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What is the commercial activities (CA) program?

The Office of Management and Budget's (OMB) Circular A-76, "Performance of Commercial Activities," sets the policies and procedures that executive branch agencies must use in identifying commercial-type activities and determining whether these activities are best provided by the private sector, by government employees, or by another agency through a fee-for-service agreement. The term typically used to describe this process is "competitive sourcing." OMB Circular A-76 states:

The longstanding policy of the federal government has been to rely on the private sector for needed commercial services. To ensure that the American people receive maximum value for their tax dollars, commercial activities should be subject to the forces of competition.

The Federal Activities Inventory Reform (FAIR) Act of 1998 (P.L. 105-270) requires executive agencies to make an annual accounting of the commercial activities performed by federal employees and submit them to OMB. OMB Circular A-76 also requires that agencies account for inherently governmental activities performed by federal employees.

The agency lists that result from these requirements are referred to as "FAIR Act inventories."

After OMB reviews and approves an agency's inventory, the agency must post it on its public website. It is important to remember that the inventory reflects activities, which are not the same as positions. One single employee may perform both inherently governmental and commercial activities.

What is a commercial activity?

OMB Circular A-76 defines a commercial activity as:

A recurring service that could be performed by the private sector and is resourced, performed, and controlled by the agency through performance by government personnel, a contract, or a fee-forservice agreement. A commercial activity is not so intimately related to the public interest as to mandate performance by government personnel. Commercial activities may be found within, or throughout, organizations that perform inherently governmental activities or classified work.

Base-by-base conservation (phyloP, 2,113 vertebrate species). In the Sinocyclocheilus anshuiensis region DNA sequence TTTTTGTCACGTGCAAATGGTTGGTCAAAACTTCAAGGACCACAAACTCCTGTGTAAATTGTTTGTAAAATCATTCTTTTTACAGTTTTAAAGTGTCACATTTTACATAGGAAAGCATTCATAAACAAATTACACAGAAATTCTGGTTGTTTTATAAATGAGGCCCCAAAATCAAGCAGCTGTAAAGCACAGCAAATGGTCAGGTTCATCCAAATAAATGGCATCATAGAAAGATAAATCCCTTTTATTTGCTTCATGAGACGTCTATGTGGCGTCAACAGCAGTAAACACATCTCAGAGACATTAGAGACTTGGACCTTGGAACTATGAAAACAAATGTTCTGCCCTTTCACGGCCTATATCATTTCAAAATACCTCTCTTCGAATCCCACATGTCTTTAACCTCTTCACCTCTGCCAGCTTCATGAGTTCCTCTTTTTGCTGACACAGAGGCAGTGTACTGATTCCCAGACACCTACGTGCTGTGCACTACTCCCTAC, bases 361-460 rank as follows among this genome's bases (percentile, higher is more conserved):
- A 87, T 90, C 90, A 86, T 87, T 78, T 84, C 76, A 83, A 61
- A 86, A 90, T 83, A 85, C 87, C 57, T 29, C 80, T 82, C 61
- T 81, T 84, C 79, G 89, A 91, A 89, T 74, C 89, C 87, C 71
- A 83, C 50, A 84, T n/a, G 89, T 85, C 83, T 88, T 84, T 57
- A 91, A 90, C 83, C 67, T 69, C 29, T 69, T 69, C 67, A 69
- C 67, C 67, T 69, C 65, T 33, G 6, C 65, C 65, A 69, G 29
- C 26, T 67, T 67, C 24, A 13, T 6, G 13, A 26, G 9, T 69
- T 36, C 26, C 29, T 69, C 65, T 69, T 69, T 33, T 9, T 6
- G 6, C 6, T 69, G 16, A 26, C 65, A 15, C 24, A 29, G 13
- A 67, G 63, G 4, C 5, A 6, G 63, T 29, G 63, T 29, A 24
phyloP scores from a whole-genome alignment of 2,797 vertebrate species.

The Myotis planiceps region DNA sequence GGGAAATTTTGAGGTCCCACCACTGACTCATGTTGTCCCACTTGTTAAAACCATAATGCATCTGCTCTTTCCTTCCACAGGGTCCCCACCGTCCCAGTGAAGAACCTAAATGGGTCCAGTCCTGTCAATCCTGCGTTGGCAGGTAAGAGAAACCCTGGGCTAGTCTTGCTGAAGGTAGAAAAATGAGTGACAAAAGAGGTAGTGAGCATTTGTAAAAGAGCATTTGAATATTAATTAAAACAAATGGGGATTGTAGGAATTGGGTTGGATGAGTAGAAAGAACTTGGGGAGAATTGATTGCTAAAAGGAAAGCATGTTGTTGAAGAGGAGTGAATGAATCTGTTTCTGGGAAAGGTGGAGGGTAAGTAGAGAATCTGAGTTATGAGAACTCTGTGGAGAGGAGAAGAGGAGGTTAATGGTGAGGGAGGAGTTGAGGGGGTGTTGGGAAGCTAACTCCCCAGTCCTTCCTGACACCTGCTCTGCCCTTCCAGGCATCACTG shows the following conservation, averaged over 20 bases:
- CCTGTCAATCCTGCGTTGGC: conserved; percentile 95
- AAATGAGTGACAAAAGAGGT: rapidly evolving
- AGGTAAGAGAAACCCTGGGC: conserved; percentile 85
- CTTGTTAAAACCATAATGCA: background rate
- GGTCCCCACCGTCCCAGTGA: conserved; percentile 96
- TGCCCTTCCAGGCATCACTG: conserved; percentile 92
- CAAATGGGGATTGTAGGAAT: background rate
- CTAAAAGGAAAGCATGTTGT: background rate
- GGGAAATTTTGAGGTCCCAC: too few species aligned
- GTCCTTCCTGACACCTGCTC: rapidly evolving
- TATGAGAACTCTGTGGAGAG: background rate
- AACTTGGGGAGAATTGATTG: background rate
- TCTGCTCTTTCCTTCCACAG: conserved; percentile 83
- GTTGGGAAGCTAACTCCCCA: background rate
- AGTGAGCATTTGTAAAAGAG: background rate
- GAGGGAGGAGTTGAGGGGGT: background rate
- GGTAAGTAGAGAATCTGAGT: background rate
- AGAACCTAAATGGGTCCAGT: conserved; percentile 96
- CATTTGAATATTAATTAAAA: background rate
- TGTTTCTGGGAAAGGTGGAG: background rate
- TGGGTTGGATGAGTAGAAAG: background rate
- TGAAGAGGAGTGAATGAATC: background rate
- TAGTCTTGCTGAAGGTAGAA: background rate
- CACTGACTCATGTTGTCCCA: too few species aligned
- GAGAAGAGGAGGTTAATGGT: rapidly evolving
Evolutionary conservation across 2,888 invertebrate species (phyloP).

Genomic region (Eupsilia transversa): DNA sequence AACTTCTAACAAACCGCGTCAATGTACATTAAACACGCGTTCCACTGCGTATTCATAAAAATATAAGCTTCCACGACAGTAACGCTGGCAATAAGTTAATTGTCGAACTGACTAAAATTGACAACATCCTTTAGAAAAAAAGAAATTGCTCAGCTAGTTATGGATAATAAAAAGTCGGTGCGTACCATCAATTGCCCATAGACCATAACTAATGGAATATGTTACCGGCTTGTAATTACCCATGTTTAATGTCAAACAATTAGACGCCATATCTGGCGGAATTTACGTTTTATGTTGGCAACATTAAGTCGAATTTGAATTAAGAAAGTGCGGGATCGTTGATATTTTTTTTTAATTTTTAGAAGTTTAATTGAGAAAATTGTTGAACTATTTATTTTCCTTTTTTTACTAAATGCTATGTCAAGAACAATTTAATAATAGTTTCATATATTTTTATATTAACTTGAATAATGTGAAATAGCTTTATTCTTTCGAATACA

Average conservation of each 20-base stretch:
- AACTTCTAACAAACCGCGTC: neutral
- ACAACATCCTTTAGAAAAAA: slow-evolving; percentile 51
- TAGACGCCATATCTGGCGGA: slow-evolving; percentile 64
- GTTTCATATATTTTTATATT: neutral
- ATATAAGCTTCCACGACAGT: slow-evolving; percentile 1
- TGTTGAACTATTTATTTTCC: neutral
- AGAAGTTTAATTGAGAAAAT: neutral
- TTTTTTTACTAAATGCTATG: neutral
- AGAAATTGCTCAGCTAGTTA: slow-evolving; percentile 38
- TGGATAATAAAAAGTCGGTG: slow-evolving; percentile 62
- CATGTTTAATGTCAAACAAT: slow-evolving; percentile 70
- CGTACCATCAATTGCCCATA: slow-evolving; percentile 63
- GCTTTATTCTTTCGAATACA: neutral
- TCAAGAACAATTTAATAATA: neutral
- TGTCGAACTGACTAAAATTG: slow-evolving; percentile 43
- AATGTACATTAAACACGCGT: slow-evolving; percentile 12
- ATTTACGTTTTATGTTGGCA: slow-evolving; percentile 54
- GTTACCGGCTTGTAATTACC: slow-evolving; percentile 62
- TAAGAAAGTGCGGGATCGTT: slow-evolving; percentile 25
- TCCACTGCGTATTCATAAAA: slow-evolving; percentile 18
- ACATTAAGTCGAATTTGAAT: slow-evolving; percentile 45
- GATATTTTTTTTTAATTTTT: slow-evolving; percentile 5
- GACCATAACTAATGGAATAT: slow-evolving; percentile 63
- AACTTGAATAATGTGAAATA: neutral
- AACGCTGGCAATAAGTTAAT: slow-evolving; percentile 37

Examples of commercial activities include:

Automated data processing


Food services

Facilities/grounds/utilities maintenance

Mail and file

Architecture and civil engineering

Library services

Motor pool/vehicle maintenance

Accounts management.

What is an inherently governmental activity?

An inherently governmental activity is defined as:

An activity that is so intimately related to the public interest as to mandate performance by government employees. These activities require the exercise of substantial discretion in applying government authority and/or in making decisions for the government.

Inherently governmental activities normally fall into two categories:

(1) The exercise of sovereign government authority

(2) The establishment of procedures and processes related to the oversight of monetary transactions or entitlements.

An inherently governmental activity involves:

Binding the United States to take or not take some action by contract, policy, regulation, authorization, order, or otherwise;

Determining, protecting, and advancing economic, political, territorial, property, or other interests by military or diplomatic action, civil or criminal judicial proceedings, contract management, or otherwise;

Significantly affecting the life, liberty, or property of private persons; or

Exerting ultimate control over the acquisition, use, or disposition of United States property (real or personal, tangible or intangible), including establishing policies or procedures for the collection, control, or disbursement of appropriated and other federal funds.

While inherently governmental activities require the exercise of substantial discretion, not every exercise of discretion is evidence that an activity is inherently governmental. Rather, the use of discretion is deemed inherently governmental if it commits the government to a course of action when two or more alternative courses of action exist and decision making is not already limited or guided by existing policies, procedures, directions, orders, and other guidance that (1) identify specified ranges of acceptable decisions or conduct and (2) subject the discretionary authority to final approval or regular oversight by agency officials.

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